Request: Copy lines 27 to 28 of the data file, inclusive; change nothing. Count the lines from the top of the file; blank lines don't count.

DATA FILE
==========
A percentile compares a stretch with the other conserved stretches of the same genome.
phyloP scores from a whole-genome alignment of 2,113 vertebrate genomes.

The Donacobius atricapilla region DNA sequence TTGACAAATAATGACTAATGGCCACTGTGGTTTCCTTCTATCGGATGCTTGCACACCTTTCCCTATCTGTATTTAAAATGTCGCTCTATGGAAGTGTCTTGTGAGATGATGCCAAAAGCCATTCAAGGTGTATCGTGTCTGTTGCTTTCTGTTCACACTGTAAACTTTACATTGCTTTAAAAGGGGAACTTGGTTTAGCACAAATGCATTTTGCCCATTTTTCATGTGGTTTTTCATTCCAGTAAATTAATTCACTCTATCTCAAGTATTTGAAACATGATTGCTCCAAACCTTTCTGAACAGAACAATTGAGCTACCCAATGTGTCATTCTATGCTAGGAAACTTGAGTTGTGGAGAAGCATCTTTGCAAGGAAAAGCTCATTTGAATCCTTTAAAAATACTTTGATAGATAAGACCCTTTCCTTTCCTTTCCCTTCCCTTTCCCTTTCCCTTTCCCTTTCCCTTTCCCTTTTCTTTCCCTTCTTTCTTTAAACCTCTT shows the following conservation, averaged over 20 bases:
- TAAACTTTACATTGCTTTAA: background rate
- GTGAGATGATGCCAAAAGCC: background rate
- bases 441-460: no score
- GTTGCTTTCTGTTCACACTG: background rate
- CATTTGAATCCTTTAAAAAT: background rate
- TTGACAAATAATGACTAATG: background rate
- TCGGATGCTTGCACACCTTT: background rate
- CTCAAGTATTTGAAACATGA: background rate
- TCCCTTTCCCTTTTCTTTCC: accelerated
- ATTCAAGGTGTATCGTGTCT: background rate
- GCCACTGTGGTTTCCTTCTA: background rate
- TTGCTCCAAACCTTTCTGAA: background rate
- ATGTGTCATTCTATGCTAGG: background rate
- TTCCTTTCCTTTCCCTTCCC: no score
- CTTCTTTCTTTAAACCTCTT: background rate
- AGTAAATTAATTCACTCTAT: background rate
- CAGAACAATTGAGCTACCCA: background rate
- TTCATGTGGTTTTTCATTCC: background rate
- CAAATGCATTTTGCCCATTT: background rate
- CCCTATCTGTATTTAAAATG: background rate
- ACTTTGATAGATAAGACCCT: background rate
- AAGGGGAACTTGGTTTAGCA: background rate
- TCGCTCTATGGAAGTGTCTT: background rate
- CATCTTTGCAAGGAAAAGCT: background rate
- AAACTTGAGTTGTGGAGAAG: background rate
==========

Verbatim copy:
- CATCTTTGCAAGGAAAAGCT: background rate
- AAACTTGAGTTGTGGAGAAG: background rate